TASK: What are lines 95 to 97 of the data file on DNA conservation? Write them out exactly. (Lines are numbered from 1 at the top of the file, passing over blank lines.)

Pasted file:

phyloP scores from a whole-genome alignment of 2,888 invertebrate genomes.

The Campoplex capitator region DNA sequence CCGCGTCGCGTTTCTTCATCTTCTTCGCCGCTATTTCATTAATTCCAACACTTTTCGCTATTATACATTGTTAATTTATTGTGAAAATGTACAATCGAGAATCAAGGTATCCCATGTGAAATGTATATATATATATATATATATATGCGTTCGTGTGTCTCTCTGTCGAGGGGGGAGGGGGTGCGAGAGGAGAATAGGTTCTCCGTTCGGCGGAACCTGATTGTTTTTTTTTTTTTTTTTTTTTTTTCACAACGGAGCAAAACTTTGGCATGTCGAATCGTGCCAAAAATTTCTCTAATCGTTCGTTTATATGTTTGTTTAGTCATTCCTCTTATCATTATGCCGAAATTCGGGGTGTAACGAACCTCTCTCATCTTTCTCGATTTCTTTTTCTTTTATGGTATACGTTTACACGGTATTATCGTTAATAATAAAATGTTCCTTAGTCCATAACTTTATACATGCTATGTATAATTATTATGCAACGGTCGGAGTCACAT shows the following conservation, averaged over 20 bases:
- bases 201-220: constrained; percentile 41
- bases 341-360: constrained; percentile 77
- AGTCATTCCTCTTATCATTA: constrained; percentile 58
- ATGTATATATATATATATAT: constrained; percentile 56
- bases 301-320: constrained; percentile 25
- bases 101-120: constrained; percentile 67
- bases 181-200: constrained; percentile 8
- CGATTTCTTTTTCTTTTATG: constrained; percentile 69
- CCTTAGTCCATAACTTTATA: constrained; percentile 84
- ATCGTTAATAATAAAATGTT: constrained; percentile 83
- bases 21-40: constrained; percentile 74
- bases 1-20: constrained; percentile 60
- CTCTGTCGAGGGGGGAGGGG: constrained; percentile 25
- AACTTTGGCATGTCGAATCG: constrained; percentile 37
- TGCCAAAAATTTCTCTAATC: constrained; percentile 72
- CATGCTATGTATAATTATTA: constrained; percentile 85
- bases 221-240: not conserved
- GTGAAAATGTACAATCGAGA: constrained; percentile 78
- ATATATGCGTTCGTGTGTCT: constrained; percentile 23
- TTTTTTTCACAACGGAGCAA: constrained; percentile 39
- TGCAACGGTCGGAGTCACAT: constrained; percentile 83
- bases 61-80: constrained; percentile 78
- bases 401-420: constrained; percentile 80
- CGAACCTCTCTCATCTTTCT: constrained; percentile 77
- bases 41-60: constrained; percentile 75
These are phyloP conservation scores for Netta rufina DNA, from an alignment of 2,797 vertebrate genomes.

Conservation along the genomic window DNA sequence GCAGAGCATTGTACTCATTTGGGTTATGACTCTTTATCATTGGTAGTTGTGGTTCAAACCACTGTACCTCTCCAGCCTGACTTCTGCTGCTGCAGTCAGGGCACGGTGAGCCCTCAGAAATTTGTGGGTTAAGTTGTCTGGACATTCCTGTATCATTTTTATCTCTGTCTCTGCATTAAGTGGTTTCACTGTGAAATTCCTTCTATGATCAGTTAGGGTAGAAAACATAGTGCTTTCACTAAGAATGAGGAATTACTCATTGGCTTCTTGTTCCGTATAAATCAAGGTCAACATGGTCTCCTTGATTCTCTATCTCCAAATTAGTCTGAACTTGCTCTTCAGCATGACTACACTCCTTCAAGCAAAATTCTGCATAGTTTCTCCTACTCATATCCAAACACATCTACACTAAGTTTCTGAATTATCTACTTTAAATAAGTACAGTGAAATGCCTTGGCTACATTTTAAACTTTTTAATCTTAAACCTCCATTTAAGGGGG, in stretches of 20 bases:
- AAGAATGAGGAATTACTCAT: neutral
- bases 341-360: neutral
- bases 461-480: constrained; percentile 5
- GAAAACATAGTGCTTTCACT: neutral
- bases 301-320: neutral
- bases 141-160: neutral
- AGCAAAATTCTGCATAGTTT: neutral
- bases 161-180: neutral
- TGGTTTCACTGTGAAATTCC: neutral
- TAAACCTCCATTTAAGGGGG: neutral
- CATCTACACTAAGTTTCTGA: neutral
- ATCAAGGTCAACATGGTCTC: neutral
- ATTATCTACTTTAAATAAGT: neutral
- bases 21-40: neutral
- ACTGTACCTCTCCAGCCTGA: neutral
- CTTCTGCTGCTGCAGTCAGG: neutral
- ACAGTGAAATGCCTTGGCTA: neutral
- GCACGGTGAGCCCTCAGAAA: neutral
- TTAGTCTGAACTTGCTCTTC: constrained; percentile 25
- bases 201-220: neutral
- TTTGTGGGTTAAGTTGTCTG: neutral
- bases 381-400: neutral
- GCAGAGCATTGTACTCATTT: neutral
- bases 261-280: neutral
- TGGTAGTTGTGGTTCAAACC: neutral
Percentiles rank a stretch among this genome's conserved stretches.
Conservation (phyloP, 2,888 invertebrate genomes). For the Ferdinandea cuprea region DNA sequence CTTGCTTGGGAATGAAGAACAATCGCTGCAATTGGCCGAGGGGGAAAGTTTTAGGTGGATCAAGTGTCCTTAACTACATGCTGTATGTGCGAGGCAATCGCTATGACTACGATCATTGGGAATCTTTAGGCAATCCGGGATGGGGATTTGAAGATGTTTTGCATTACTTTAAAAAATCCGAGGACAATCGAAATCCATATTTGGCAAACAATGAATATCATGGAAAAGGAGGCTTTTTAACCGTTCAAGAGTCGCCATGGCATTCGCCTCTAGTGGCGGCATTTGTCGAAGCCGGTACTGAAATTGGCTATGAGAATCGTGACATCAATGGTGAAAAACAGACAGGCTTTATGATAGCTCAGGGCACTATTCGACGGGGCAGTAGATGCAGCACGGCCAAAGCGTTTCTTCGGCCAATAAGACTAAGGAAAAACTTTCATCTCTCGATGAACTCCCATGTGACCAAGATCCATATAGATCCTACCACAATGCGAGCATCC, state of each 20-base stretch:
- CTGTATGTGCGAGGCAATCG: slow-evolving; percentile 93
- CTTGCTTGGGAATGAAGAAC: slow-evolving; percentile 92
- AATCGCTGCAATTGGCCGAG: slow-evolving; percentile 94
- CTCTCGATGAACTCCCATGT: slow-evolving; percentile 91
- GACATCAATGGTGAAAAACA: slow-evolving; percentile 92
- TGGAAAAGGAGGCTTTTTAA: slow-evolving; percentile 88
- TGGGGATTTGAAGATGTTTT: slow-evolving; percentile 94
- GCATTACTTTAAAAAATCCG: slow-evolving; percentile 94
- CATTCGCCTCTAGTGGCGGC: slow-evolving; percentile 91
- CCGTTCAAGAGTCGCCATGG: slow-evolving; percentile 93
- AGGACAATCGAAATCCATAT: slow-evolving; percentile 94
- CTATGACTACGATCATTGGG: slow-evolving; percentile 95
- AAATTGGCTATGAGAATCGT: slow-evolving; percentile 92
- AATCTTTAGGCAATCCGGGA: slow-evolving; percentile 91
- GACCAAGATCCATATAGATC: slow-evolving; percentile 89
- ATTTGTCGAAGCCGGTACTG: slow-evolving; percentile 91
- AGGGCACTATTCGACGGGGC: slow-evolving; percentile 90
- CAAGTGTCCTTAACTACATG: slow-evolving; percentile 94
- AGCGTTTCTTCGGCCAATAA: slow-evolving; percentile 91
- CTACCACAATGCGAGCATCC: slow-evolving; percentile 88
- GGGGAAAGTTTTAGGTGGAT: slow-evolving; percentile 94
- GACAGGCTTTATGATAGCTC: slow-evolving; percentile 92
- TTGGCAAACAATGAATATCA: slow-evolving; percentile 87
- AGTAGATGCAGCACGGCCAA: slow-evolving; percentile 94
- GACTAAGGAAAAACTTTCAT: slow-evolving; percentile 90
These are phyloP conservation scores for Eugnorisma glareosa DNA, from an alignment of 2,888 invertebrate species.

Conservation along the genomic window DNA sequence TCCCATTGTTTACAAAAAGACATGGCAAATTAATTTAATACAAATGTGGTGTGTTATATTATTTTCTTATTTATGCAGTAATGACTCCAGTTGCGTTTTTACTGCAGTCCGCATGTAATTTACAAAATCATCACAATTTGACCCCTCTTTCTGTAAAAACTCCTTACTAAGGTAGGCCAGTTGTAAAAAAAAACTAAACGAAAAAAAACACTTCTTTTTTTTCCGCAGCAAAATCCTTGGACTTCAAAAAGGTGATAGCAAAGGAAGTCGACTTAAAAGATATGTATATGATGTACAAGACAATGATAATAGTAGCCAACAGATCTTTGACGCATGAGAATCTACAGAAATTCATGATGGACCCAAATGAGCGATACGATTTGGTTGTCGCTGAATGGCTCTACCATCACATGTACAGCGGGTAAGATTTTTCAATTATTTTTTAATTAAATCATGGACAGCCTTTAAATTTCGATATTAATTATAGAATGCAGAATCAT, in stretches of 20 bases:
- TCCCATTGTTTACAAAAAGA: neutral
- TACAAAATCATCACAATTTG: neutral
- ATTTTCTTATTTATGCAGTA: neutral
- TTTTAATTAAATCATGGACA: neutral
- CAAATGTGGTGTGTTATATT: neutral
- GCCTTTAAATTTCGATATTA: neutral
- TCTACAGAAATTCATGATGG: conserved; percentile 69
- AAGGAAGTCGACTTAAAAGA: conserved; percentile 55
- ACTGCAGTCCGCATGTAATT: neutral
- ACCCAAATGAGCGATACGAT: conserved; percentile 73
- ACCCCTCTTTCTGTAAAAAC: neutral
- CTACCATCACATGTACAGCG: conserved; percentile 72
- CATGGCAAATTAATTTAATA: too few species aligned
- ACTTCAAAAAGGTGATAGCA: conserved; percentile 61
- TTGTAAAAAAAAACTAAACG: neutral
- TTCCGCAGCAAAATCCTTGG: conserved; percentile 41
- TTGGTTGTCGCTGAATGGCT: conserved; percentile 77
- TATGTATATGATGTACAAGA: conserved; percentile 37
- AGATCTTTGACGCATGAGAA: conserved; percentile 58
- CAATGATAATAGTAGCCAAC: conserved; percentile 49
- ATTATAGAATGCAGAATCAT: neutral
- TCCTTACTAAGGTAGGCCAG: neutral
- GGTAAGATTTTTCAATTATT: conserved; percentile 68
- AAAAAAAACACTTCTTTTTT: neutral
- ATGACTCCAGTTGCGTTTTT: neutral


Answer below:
- CTACCATCACATGTACAGCG: conserved; percentile 72
- CATGGCAAATTAATTTAATA: too few species aligned
- ACTTCAAAAAGGTGATAGCA: conserved; percentile 61